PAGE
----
Authentic engineering assignments for an undergraduate vibration laboratory class

Document Type

Conference Proceeding

Publication Date



Department of Mechanical Engineering-Engineering Mechanics; Centers and Institutes


Authentic problem-solving experiences were used for a three-lab sequence on vibrations, offered as part of a required course for all mechanical engineering students at Michigan Tech, in order to guide undergraduates in building problem solving abilities. The sequence covers free-vibration, forced vibrations and tuned absorbers. In previous delivery of this course, a generic single degree of freedom test structure with no physical connection to a real-world application was used for all three activities. These initial lab activities guided the students through a process of gathering and interpreting measurements with little application of these engineering skills for solving realistic engineering problems. The authors added context to assignments by simulating an engineering problem to be solved and requiring that the students frame their report as a recommendation to an engineering decision-maker (i.e. Chief Engineer). Students are held accountable for making specific recommendations and supporting their recommendations with simulation and test results. Most students claim that they enjoy this experience more than traditional lab activities and that the use of context motivates them to understand the material.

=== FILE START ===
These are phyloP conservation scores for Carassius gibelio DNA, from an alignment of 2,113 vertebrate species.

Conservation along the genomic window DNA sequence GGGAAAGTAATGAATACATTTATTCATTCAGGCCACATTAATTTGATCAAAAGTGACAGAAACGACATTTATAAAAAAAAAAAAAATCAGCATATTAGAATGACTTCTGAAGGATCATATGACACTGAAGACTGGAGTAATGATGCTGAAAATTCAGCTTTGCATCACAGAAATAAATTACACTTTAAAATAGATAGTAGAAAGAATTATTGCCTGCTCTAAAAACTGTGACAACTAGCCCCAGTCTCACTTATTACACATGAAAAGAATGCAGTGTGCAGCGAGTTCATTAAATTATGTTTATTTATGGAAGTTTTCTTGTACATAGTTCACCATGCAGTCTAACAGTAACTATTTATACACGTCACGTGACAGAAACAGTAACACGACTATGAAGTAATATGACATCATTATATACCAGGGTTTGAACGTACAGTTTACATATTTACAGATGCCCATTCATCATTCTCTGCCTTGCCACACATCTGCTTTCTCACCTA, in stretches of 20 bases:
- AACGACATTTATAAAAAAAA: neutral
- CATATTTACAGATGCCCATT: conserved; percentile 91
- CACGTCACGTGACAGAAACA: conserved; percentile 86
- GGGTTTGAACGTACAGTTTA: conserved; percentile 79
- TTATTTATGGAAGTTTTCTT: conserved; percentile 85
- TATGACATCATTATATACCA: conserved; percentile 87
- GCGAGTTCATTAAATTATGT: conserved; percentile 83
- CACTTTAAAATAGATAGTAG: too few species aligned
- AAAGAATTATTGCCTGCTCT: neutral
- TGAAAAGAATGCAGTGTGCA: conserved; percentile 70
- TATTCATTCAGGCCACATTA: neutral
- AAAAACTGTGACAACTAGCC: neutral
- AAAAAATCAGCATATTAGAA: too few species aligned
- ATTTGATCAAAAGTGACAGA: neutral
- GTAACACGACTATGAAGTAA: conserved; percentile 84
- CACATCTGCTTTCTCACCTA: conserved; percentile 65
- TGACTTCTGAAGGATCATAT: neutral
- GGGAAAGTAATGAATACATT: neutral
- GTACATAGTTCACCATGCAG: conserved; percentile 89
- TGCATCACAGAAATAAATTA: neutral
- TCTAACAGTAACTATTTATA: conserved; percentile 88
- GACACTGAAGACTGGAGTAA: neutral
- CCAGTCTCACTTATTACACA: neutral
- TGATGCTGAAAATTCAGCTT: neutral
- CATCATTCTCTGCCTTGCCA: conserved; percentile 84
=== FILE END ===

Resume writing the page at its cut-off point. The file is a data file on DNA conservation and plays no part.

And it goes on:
Publication Title

Conference Proceedings of the Society for Experimental Mechanics Series